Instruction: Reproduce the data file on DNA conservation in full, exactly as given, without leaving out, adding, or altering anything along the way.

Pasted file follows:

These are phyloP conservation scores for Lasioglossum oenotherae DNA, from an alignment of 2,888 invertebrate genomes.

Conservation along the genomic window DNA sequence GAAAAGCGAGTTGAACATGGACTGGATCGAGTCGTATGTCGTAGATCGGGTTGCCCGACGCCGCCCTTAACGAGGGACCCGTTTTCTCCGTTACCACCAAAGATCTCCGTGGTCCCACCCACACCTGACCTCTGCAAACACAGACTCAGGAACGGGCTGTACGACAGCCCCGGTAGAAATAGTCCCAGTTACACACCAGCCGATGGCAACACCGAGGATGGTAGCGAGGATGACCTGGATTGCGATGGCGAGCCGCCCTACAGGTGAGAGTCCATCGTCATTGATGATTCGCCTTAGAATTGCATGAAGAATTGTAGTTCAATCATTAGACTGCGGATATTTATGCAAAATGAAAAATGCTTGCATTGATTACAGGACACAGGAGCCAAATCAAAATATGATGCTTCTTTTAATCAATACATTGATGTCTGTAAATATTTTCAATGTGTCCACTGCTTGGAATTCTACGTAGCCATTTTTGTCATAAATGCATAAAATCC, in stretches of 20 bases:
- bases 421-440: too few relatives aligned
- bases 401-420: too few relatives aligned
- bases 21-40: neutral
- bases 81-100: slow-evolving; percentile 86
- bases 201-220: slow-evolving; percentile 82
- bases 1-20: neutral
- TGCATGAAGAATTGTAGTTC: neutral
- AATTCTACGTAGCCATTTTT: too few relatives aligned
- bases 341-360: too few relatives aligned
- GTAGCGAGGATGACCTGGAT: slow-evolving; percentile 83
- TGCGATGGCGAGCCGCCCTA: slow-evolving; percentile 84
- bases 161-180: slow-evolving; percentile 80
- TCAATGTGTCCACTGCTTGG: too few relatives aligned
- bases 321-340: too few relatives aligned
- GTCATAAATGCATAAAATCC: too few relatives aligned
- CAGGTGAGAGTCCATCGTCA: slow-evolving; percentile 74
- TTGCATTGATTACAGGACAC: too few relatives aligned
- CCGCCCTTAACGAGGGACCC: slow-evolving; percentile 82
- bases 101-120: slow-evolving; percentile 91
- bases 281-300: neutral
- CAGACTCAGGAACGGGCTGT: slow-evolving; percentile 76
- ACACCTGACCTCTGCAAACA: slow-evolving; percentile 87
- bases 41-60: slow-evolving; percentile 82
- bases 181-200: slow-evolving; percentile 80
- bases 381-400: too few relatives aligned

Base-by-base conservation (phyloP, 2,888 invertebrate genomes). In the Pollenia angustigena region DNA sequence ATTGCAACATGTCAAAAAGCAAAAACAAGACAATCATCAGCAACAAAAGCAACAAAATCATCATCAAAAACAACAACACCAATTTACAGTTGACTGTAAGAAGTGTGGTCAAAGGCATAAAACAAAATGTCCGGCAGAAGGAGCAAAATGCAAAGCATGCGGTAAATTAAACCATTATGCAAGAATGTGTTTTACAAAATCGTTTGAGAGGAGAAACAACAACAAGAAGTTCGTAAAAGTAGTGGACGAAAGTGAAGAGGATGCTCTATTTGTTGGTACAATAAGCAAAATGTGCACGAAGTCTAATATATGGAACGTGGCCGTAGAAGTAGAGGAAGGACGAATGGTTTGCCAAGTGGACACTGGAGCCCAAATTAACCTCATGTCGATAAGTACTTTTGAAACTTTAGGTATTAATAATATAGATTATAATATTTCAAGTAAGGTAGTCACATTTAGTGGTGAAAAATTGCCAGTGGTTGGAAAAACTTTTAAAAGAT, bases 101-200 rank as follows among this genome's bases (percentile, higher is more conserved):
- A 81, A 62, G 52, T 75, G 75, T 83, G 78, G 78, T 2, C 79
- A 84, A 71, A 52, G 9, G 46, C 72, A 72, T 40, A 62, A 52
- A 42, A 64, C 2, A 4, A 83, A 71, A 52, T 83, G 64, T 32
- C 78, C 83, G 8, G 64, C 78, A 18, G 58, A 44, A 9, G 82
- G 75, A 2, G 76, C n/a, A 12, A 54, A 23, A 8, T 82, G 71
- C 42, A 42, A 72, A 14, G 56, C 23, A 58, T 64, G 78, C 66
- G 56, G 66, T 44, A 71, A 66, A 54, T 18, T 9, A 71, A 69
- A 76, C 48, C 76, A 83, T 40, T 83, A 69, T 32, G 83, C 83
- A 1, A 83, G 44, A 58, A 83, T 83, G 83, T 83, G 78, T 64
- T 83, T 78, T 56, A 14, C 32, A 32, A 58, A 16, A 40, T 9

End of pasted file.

These are phyloP conservation scores for Lasioglossum oenotherae DNA, from an alignment of 2,888 invertebrate genomes.

Conservation along the genomic window DNA sequence GAAAAGCGAGTTGAACATGGACTGGATCGAGTCGTATGTCGTAGATCGGGTTGCCCGACGCCGCCCTTAACGAGGGACCCGTTTTCTCCGTTACCACCAAAGATCTCCGTGGTCCCACCCACACCTGACCTCTGCAAACACAGACTCAGGAACGGGCTGTACGACAGCCCCGGTAGAAATAGTCCCAGTTACACACCAGCCGATGGCAACACCGAGGATGGTAGCGAGGATGACCTGGATTGCGATGGCGAGCCGCCCTACAGGTGAGAGTCCATCGTCATTGATGATTCGCCTTAGAATTGCATGAAGAATTGTAGTTCAATCATTAGACTGCGGATATTTATGCAAAATGAAAAATGCTTGCATTGATTACAGGACACAGGAGCCAAATCAAAATATGATGCTTCTTTTAATCAATACATTGATGTCTGTAAATATTTTCAATGTGTCCACTGCTTGGAATTCTACGTAGCCATTTTTGTCATAAATGCATAAAATCC, in stretches of 20 bases:
- bases 421-440: too few relatives aligned
- bases 401-420: too few relatives aligned
- bases 21-40: neutral
- bases 81-100: slow-evolving; percentile 86
- bases 201-220: slow-evolving; percentile 82
- bases 1-20: neutral
- TGCATGAAGAATTGTAGTTC: neutral
- AATTCTACGTAGCCATTTTT: too few relatives aligned
- bases 341-360: too few relatives aligned
- GTAGCGAGGATGACCTGGAT: slow-evolving; percentile 83
- TGCGATGGCGAGCCGCCCTA: slow-evolving; percentile 84
- bases 161-180: slow-evolving; percentile 80
- TCAATGTGTCCACTGCTTGG: too few relatives aligned
- bases 321-340: too few relatives aligned
- GTCATAAATGCATAAAATCC: too few relatives aligned
- CAGGTGAGAGTCCATCGTCA: slow-evolving; percentile 74
- TTGCATTGATTACAGGACAC: too few relatives aligned
- CCGCCCTTAACGAGGGACCC: slow-evolving; percentile 82
- bases 101-120: slow-evolving; percentile 91
- bases 281-300: neutral
- CAGACTCAGGAACGGGCTGT: slow-evolving; percentile 76
- ACACCTGACCTCTGCAAACA: slow-evolving; percentile 87
- bases 41-60: slow-evolving; percentile 82
- bases 181-200: slow-evolving; percentile 80
- bases 381-400: too few relatives aligned

Base-by-base conservation (phyloP, 2,888 invertebrate genomes). In the Pollenia angustigena region DNA sequence ATTGCAACATGTCAAAAAGCAAAAACAAGACAATCATCAGCAACAAAAGCAACAAAATCATCATCAAAAACAACAACACCAATTTACAGTTGACTGTAAGAAGTGTGGTCAAAGGCATAAAACAAAATGTCCGGCAGAAGGAGCAAAATGCAAAGCATGCGGTAAATTAAACCATTATGCAAGAATGTGTTTTACAAAATCGTTTGAGAGGAGAAACAACAACAAGAAGTTCGTAAAAGTAGTGGACGAAAGTGAAGAGGATGCTCTATTTGTTGGTACAATAAGCAAAATGTGCACGAAGTCTAATATATGGAACGTGGCCGTAGAAGTAGAGGAAGGACGAATGGTTTGCCAAGTGGACACTGGAGCCCAAATTAACCTCATGTCGATAAGTACTTTTGAAACTTTAGGTATTAATAATATAGATTATAATATTTCAAGTAAGGTAGTCACATTTAGTGGTGAAAAATTGCCAGTGGTTGGAAAAACTTTTAAAAGAT, bases 101-200 rank as follows among this genome's bases (percentile, higher is more conserved):
- A 81, A 62, G 52, T 75, G 75, T 83, G 78, G 78, T 2, C 79
- A 84, A 71, A 52, G 9, G 46, C 72, A 72, T 40, A 62, A 52
- A 42, A 64, C 2, A 4, A 83, A 71, A 52, T 83, G 64, T 32
- C 78, C 83, G 8, G 64, C 78, A 18, G 58, A 44, A 9, G 82
- G 75, A 2, G 76, C n/a, A 12, A 54, A 23, A 8, T 82, G 71
- C 42, A 42, A 72, A 14, G 56, C 23, A 58, T 64, G 78, C 66
- G 56, G 66, T 44, A 71, A 66, A 54, T 18, T 9, A 71, A 69
- A 76, C 48, C 76, A 83, T 40, T 83, A 69, T 32, G 83, C 83
- A 1, A 83, G 44, A 58, A 83, T 83, G 83, T 83, G 78, T 64
- T 83, T 78, T 56, A 14, C 32, A 32, A 58, A 16, A 40, T 9